In a post entitled "My Village, My Problem," Catherine Claire wonders to what extent being well-informed about the world outside our local community is productive or even biblical. Her thinking on this is prompted by a letter written by C.S. Lewis, where he considers the same question and says, in part, this: "It is one of the evils of rapid diffusion of news that the sorrows of all the world come to us every morning. I think each village was meant to feel pity for its own sick and poor whom it can help and I doubt if it is the duty of any private person to fix his mind on ills which he cannot help. (This may even become an escape from the works of charity we really can do to those we know)" (C.S. Lewis, The Collected Letters of C.S. Lewis: Volume II, Letter of Dec. 20, 1946). It's worth considering to what information we need to subject ourselves and to what end.
A year or so ago I read, rather belatedly, the late Neil Postman's critique of televison, particularly network news, entitled Amusing Ourselves to Death: Public Discourse in the Age of Show Business. His point was that most televsion news was not to inform, but to entertain. We find it titillating. There is little to nothing we can do about what we see and yet we continue to watch, almost voyeuristically. Well, I found myself in agreement. I quit the news. Now when I see it I find it repulsive and annoying. The sensationalistic stories, the cult of personality, the jabbering heads, and the lack of any serious in depth coverage is terrible. Mostly, I do not watch.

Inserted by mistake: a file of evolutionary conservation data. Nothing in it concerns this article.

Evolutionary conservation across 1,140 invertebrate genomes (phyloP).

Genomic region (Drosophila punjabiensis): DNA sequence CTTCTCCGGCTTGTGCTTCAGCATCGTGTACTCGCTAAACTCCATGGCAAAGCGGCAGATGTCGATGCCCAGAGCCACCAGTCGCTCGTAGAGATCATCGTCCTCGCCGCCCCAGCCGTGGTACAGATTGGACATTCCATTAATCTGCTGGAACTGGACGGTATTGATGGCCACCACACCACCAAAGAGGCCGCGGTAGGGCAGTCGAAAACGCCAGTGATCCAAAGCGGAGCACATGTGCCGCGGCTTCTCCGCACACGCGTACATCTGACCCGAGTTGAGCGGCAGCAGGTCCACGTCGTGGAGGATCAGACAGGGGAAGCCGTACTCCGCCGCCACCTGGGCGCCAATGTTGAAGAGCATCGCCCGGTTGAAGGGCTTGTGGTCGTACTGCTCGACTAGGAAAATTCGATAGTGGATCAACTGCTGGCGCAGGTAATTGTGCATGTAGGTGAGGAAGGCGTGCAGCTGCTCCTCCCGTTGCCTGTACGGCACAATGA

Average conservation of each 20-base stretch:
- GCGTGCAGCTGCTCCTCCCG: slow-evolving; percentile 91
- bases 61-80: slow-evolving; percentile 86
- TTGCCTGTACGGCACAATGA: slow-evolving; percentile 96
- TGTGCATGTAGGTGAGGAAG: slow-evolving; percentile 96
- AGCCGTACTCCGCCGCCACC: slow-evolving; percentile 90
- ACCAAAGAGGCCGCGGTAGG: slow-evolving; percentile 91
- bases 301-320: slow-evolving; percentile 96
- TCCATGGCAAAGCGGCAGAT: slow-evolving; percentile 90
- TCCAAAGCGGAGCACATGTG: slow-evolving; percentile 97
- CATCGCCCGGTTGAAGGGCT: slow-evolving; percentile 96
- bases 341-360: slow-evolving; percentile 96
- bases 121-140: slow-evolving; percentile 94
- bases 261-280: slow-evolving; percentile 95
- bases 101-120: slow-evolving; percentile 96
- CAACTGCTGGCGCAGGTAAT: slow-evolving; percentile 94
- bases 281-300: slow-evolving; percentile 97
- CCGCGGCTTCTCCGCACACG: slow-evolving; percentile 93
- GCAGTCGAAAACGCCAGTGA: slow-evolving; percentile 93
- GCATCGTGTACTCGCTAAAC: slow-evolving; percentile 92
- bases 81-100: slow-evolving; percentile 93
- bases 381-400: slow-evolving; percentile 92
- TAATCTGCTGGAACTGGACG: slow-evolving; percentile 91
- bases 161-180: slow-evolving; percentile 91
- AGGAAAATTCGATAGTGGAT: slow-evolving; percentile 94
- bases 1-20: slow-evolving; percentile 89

Despite its drawbacks and editorial bias, I do read the local newspaper. There are useful articles with some depth at times (I'm not talking about USA Today, which is like TV), and there is local information that I may be able to do something with (like an article about good hikes in the area). I also read Time (which has more in depth coverage than TV news) and World Magazine (for a decidedly and admitted Christian perspective on the news. I do find some things I can pray for this way, and I am helped in an understanding and appreciation of my community and world.
I suppose what I object to is the immediacy of network news, or even internet news. It makes everything seem urgent or important. It may not be. And it certainly may not be something I need to worry about. You know, I can do very little about global warming, whatever its cause. But I can listen to a friend's problem, help a needy family, and pick up trash in the park near our home. That's thinking locally and acting locally.